Perry Richardson inspects records from a limited box edition of Miles Davis recordings during the D.C. Record Fair at the Black Cat in May 2010. (By Jahi Chikwendiu/The Washington Post)


In an age when the phrase “buy the album” calls for merely a click of a button, the D.C. Record Fair is a welcome throwback to the days of browsing for vinyl. The discs will spin Sunday, when Riot Act Comedy Theater will host 40 vinyl dealers from across the area for a day of crate digging and DJ-ing.

“Serious music lovers ... just don’t want to hang the hat on an mp3,” said Jon Meyers, founder and creative director of The Vinyl District and one of the four-year-old event’s three sponsors. “Vinyl is a whole different medium. It sounds richer, it’s warmer — it’s all of these things you hear orally, but at the same time there’s a tactile experience to it.” Prime yourself before the doors open at 11 a.m. with these tips from Meyers, who let us in on what’s hot, the best time to visit, and why you should leave the plastic at home.

Bobby Egger, from Woodbridge, Va., makes a sale as the Black Cat hosts its second Record Fair on May 23, 2010. (By Jahi Chikwendiu/The Washington Post)

Soul and funk are in heavy rotation: “I’m a huge fan, but I didn’t really anticipate how much the buying public tends to want to get those old soul records,” Meyers said of the “renaissance via vinyl” that groups such as The Temptations and Earth, Wind and Fire are receiving. Could blues be next? “I wouldn’t be surprised to see a lot of Etta James walking out of the fair,” he said of the late singer. But when in doubt for what to buy, “Cover your taste gamut — but if you see a bargain on something that you happen to know is mega-collectible, why not?”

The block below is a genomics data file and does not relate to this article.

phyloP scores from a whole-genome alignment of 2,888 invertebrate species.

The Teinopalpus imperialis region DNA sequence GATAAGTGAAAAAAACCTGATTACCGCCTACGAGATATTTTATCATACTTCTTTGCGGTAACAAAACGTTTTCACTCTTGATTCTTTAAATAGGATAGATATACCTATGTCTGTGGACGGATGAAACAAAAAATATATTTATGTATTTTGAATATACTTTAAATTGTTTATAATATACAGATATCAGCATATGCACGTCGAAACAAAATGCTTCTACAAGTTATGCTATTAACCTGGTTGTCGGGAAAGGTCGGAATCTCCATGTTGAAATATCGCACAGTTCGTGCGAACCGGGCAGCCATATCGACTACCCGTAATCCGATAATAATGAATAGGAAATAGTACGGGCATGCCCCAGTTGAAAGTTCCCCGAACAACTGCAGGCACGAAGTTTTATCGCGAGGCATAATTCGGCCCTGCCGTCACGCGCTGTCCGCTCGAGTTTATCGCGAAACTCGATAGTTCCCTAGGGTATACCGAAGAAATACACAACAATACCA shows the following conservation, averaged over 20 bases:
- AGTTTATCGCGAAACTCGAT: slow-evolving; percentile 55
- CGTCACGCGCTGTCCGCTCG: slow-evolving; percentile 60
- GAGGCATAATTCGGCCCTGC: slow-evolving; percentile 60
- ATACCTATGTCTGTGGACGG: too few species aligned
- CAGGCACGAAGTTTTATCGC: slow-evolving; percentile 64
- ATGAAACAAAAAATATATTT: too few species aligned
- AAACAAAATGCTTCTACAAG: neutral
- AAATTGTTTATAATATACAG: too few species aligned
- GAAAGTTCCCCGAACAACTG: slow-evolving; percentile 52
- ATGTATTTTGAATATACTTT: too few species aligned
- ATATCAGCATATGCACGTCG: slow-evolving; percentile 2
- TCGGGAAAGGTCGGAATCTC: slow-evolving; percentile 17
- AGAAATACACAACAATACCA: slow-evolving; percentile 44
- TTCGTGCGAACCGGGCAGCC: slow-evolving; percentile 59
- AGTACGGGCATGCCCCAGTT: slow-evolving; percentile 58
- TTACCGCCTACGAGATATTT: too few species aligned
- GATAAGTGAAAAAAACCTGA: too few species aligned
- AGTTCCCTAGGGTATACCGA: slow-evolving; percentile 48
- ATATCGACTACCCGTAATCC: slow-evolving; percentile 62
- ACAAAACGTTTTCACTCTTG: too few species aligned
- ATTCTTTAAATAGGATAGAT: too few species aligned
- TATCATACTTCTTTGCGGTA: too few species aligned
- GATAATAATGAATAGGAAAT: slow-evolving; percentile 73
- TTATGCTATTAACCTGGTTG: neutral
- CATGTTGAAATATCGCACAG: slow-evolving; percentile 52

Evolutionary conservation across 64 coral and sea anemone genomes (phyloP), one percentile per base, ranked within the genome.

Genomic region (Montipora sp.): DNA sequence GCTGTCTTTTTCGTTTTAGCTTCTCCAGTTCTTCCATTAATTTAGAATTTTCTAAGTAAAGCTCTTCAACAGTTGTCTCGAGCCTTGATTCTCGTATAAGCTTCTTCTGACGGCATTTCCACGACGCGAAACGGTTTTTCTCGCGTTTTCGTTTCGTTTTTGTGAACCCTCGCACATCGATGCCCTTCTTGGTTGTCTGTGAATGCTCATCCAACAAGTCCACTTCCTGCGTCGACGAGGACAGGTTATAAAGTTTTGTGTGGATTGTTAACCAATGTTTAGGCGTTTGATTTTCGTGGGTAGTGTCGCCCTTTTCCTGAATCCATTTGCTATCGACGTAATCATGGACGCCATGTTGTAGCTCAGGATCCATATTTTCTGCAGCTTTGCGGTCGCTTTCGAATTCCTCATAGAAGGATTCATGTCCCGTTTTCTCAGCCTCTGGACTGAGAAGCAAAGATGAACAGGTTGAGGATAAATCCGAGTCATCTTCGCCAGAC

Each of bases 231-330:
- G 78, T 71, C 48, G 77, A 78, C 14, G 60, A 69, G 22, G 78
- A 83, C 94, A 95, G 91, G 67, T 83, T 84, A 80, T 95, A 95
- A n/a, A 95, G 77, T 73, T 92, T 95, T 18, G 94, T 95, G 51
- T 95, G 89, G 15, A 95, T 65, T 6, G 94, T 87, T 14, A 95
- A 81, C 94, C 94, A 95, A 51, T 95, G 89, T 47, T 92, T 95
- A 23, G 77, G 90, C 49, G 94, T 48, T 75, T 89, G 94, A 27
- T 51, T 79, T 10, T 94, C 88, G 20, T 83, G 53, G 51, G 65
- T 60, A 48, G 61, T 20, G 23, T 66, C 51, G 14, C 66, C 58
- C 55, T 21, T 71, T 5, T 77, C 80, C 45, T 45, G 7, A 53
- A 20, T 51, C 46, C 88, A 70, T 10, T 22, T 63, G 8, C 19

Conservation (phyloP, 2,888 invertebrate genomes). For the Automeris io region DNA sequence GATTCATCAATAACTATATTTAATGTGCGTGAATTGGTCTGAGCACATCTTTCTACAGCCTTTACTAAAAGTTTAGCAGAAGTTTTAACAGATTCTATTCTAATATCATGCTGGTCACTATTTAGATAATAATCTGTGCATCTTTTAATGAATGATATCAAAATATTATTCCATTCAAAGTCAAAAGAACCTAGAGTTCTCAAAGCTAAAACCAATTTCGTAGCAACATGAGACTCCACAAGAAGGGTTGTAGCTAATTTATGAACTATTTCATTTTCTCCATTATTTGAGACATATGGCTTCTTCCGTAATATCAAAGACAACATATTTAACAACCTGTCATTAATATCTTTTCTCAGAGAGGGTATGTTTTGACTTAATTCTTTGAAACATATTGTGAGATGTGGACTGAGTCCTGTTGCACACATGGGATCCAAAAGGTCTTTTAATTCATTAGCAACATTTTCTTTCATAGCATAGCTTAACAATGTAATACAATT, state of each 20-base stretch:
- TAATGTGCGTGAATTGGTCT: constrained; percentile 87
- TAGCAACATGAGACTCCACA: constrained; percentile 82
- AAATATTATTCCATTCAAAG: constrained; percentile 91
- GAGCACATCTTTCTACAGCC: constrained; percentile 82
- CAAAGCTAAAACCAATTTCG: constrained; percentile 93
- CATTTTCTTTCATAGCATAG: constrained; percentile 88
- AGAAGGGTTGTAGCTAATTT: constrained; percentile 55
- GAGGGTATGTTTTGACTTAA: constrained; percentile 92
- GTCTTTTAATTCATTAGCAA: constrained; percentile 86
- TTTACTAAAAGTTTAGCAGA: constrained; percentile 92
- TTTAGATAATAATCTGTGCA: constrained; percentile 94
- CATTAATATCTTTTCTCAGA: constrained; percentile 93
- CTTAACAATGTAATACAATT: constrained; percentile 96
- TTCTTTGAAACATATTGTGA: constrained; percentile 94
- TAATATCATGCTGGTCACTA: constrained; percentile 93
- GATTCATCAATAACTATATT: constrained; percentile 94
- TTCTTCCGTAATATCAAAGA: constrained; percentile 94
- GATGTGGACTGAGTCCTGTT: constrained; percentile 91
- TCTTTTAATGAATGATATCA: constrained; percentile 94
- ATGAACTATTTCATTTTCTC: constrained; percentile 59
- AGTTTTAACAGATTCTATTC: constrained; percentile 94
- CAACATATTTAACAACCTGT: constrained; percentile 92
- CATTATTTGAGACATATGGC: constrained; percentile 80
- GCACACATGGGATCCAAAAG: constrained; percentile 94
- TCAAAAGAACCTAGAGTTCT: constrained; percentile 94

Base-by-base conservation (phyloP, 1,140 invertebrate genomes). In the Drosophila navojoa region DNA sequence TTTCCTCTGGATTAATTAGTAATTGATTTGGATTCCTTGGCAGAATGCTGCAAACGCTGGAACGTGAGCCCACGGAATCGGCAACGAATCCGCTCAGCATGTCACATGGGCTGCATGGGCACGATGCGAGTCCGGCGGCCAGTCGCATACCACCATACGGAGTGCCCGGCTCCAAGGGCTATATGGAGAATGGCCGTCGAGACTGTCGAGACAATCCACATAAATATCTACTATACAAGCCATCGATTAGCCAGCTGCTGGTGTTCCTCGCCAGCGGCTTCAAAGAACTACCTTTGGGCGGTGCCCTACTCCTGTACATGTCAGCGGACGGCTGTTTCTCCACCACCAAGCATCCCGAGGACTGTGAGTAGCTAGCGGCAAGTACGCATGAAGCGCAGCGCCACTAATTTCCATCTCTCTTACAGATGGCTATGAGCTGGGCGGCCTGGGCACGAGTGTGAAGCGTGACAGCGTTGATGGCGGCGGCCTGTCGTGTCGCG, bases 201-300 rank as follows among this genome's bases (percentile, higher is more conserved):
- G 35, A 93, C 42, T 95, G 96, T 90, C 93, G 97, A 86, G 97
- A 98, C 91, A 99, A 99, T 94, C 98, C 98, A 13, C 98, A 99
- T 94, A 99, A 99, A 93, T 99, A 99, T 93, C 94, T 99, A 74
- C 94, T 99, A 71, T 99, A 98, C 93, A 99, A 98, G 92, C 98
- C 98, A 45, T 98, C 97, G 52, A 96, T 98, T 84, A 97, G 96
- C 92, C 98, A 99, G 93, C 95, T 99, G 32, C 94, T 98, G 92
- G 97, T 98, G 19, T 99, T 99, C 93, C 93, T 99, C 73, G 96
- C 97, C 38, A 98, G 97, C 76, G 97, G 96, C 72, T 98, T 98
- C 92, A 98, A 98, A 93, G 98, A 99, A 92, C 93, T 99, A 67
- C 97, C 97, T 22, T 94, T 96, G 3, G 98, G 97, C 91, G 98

Come with cash: “Vendors rarely will have anything you can swipe [with], said Meyers, who also advises negotiating. “Ask questions and get involved and talk to dealers. [They] are often very willing to make a deal, make a bargain, and not just at the end of the day [or] the beginning of the day.”

Play before you buy: The record fair will have turntables on site, with headphones supplied for customers to listen to an album before they make a decision. But album buying is more than meets the ear, advises Meyers. “It’s a visual medium, too. Inspect that record. If it’s scratched and if it’s got fingerprints all over it, that’s probably not the one you’re going to want.”

Above all, visitors should be prepared to explore a vast, carefully picked selection. “Every dealer who will come to this thing has curated what they’re bringing,” Meyers said. “There’s a whole wellspring of good vibes as opposed to downloading something for free.”

Admission is $5 from 11 a.m.-noon; $2 from noon -5 p.m. Riot Act Comedy Theater is at 1101 E St. NW. For more information, visit